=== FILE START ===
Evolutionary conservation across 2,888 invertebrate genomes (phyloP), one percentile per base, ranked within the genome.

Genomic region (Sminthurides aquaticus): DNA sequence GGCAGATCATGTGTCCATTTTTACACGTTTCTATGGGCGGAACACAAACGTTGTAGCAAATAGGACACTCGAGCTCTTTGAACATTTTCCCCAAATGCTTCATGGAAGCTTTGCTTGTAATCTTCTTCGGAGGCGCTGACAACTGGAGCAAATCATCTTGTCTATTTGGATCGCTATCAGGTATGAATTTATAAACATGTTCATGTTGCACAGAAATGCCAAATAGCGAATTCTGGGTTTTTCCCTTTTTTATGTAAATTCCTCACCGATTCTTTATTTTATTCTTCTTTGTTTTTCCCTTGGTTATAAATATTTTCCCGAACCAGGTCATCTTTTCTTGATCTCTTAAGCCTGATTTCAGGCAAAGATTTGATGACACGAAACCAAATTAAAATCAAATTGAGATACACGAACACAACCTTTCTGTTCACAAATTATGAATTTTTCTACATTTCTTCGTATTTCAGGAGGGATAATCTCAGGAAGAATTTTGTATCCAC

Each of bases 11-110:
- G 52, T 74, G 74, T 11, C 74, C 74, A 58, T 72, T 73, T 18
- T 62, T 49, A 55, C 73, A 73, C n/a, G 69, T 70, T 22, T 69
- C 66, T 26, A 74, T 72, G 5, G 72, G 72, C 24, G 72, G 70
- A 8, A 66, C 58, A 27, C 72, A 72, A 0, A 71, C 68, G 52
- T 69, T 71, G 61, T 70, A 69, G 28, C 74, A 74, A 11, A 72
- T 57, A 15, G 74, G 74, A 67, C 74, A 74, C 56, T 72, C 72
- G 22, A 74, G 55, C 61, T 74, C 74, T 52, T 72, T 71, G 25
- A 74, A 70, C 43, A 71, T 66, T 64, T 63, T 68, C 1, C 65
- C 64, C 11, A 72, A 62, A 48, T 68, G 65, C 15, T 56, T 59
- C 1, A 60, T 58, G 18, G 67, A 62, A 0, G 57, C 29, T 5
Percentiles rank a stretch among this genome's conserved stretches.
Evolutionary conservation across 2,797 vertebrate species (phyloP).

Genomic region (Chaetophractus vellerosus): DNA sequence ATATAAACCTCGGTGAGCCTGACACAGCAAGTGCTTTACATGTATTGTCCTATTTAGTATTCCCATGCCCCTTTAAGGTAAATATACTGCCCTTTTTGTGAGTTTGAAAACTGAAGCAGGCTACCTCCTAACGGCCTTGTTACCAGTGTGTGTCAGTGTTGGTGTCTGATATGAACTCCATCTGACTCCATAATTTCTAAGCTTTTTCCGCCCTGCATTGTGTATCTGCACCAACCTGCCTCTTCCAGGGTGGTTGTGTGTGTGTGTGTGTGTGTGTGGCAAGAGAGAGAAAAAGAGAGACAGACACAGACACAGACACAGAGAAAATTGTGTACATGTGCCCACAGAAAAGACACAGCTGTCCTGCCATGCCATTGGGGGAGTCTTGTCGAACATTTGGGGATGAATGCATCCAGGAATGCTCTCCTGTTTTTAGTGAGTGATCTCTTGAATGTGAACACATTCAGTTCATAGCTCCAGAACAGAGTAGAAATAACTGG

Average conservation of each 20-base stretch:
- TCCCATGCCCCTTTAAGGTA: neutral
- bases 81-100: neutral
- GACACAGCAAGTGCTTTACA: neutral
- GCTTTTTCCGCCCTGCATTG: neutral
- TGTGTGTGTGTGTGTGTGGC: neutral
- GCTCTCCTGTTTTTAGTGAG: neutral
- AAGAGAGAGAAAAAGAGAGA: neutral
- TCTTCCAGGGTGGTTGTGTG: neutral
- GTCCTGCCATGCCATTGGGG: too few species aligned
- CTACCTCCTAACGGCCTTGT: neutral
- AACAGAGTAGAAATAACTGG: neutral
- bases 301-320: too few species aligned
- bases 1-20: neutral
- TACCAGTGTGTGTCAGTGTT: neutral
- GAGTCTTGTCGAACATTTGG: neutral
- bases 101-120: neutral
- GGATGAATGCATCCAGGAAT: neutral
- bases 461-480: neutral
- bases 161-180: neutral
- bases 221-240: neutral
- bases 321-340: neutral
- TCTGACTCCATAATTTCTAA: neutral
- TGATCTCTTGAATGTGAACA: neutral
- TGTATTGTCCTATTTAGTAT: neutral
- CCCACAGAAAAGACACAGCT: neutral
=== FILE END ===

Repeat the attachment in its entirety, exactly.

Evolutionary conservation across 2,888 invertebrate genomes (phyloP), one percentile per base, ranked within the genome.

Genomic region (Sminthurides aquaticus): DNA sequence GGCAGATCATGTGTCCATTTTTACACGTTTCTATGGGCGGAACACAAACGTTGTAGCAAATAGGACACTCGAGCTCTTTGAACATTTTCCCCAAATGCTTCATGGAAGCTTTGCTTGTAATCTTCTTCGGAGGCGCTGACAACTGGAGCAAATCATCTTGTCTATTTGGATCGCTATCAGGTATGAATTTATAAACATGTTCATGTTGCACAGAAATGCCAAATAGCGAATTCTGGGTTTTTCCCTTTTTTATGTAAATTCCTCACCGATTCTTTATTTTATTCTTCTTTGTTTTTCCCTTGGTTATAAATATTTTCCCGAACCAGGTCATCTTTTCTTGATCTCTTAAGCCTGATTTCAGGCAAAGATTTGATGACACGAAACCAAATTAAAATCAAATTGAGATACACGAACACAACCTTTCTGTTCACAAATTATGAATTTTTCTACATTTCTTCGTATTTCAGGAGGGATAATCTCAGGAAGAATTTTGTATCCAC

Each of bases 11-110:
- G 52, T 74, G 74, T 11, C 74, C 74, A 58, T 72, T 73, T 18
- T 62, T 49, A 55, C 73, A 73, C n/a, G 69, T 70, T 22, T 69
- C 66, T 26, A 74, T 72, G 5, G 72, G 72, C 24, G 72, G 70
- A 8, A 66, C 58, A 27, C 72, A 72, A 0, A 71, C 68, G 52
- T 69, T 71, G 61, T 70, A 69, G 28, C 74, A 74, A 11, A 72
- T 57, A 15, G 74, G 74, A 67, C 74, A 74, C 56, T 72, C 72
- G 22, A 74, G 55, C 61, T 74, C 74, T 52, T 72, T 71, G 25
- A 74, A 70, C 43, A 71, T 66, T 64, T 63, T 68, C 1, C 65
- C 64, C 11, A 72, A 62, A 48, T 68, G 65, C 15, T 56, T 59
- C 1, A 60, T 58, G 18, G 67, A 62, A 0, G 57, C 29, T 5
Percentiles rank a stretch among this genome's conserved stretches.
Evolutionary conservation across 2,797 vertebrate species (phyloP).

Genomic region (Chaetophractus vellerosus): DNA sequence ATATAAACCTCGGTGAGCCTGACACAGCAAGTGCTTTACATGTATTGTCCTATTTAGTATTCCCATGCCCCTTTAAGGTAAATATACTGCCCTTTTTGTGAGTTTGAAAACTGAAGCAGGCTACCTCCTAACGGCCTTGTTACCAGTGTGTGTCAGTGTTGGTGTCTGATATGAACTCCATCTGACTCCATAATTTCTAAGCTTTTTCCGCCCTGCATTGTGTATCTGCACCAACCTGCCTCTTCCAGGGTGGTTGTGTGTGTGTGTGTGTGTGTGTGGCAAGAGAGAGAAAAAGAGAGACAGACACAGACACAGACACAGAGAAAATTGTGTACATGTGCCCACAGAAAAGACACAGCTGTCCTGCCATGCCATTGGGGGAGTCTTGTCGAACATTTGGGGATGAATGCATCCAGGAATGCTCTCCTGTTTTTAGTGAGTGATCTCTTGAATGTGAACACATTCAGTTCATAGCTCCAGAACAGAGTAGAAATAACTGG

Average conservation of each 20-base stretch:
- TCCCATGCCCCTTTAAGGTA: neutral
- bases 81-100: neutral
- GACACAGCAAGTGCTTTACA: neutral
- GCTTTTTCCGCCCTGCATTG: neutral
- TGTGTGTGTGTGTGTGTGGC: neutral
- GCTCTCCTGTTTTTAGTGAG: neutral
- AAGAGAGAGAAAAAGAGAGA: neutral
- TCTTCCAGGGTGGTTGTGTG: neutral
- GTCCTGCCATGCCATTGGGG: too few species aligned
- CTACCTCCTAACGGCCTTGT: neutral
- AACAGAGTAGAAATAACTGG: neutral
- bases 301-320: too few species aligned
- bases 1-20: neutral
- TACCAGTGTGTGTCAGTGTT: neutral
- GAGTCTTGTCGAACATTTGG: neutral
- bases 101-120: neutral
- GGATGAATGCATCCAGGAAT: neutral
- bases 461-480: neutral
- bases 161-180: neutral
- bases 221-240: neutral
- bases 321-340: neutral
- TCTGACTCCATAATTTCTAA: neutral
- TGATCTCTTGAATGTGAACA: neutral
- TGTATTGTCCTATTTAGTAT: neutral
- CCCACAGAAAAGACACAGCT: neutral